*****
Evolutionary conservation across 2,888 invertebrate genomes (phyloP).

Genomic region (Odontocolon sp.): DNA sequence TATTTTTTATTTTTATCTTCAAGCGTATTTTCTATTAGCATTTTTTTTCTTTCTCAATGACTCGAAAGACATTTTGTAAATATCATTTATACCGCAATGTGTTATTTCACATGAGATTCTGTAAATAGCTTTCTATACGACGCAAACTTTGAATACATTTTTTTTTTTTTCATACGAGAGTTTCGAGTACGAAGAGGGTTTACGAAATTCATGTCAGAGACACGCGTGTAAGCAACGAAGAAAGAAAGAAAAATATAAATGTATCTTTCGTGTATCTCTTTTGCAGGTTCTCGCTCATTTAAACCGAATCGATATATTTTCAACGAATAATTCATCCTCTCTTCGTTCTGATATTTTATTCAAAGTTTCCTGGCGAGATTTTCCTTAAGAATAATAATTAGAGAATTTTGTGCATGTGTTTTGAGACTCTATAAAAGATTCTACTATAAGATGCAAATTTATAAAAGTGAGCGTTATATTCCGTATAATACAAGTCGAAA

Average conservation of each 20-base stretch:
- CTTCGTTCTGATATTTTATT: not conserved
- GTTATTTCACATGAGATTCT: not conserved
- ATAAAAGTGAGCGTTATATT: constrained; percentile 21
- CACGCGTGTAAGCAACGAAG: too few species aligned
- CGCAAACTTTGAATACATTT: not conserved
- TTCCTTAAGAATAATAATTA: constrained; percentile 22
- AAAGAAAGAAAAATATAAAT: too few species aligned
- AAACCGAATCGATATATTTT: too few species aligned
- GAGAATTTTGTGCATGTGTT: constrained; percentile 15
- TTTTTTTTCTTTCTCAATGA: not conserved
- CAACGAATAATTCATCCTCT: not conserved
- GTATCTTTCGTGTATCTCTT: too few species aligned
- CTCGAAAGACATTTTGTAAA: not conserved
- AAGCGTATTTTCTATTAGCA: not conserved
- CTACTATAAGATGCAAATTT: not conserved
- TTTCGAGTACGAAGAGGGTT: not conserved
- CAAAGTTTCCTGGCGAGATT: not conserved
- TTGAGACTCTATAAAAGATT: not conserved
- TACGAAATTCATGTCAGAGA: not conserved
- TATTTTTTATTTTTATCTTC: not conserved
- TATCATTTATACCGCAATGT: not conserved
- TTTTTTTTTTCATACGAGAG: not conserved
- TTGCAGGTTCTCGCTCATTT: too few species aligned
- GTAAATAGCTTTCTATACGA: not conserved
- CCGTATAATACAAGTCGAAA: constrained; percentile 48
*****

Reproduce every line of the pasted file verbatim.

Evolutionary conservation across 2,888 invertebrate genomes (phyloP).

Genomic region (Odontocolon sp.): DNA sequence TATTTTTTATTTTTATCTTCAAGCGTATTTTCTATTAGCATTTTTTTTCTTTCTCAATGACTCGAAAGACATTTTGTAAATATCATTTATACCGCAATGTGTTATTTCACATGAGATTCTGTAAATAGCTTTCTATACGACGCAAACTTTGAATACATTTTTTTTTTTTTCATACGAGAGTTTCGAGTACGAAGAGGGTTTACGAAATTCATGTCAGAGACACGCGTGTAAGCAACGAAGAAAGAAAGAAAAATATAAATGTATCTTTCGTGTATCTCTTTTGCAGGTTCTCGCTCATTTAAACCGAATCGATATATTTTCAACGAATAATTCATCCTCTCTTCGTTCTGATATTTTATTCAAAGTTTCCTGGCGAGATTTTCCTTAAGAATAATAATTAGAGAATTTTGTGCATGTGTTTTGAGACTCTATAAAAGATTCTACTATAAGATGCAAATTTATAAAAGTGAGCGTTATATTCCGTATAATACAAGTCGAAA

Average conservation of each 20-base stretch:
- CTTCGTTCTGATATTTTATT: not conserved
- GTTATTTCACATGAGATTCT: not conserved
- ATAAAAGTGAGCGTTATATT: constrained; percentile 21
- CACGCGTGTAAGCAACGAAG: too few species aligned
- CGCAAACTTTGAATACATTT: not conserved
- TTCCTTAAGAATAATAATTA: constrained; percentile 22
- AAAGAAAGAAAAATATAAAT: too few species aligned
- AAACCGAATCGATATATTTT: too few species aligned
- GAGAATTTTGTGCATGTGTT: constrained; percentile 15
- TTTTTTTTCTTTCTCAATGA: not conserved
- CAACGAATAATTCATCCTCT: not conserved
- GTATCTTTCGTGTATCTCTT: too few species aligned
- CTCGAAAGACATTTTGTAAA: not conserved
- AAGCGTATTTTCTATTAGCA: not conserved
- CTACTATAAGATGCAAATTT: not conserved
- TTTCGAGTACGAAGAGGGTT: not conserved
- CAAAGTTTCCTGGCGAGATT: not conserved
- TTGAGACTCTATAAAAGATT: not conserved
- TACGAAATTCATGTCAGAGA: not conserved
- TATTTTTTATTTTTATCTTC: not conserved
- TATCATTTATACCGCAATGT: not conserved
- TTTTTTTTTTCATACGAGAG: not conserved
- TTGCAGGTTCTCGCTCATTT: too few species aligned
- GTAAATAGCTTTCTATACGA: not conserved
- CCGTATAATACAAGTCGAAA: constrained; percentile 48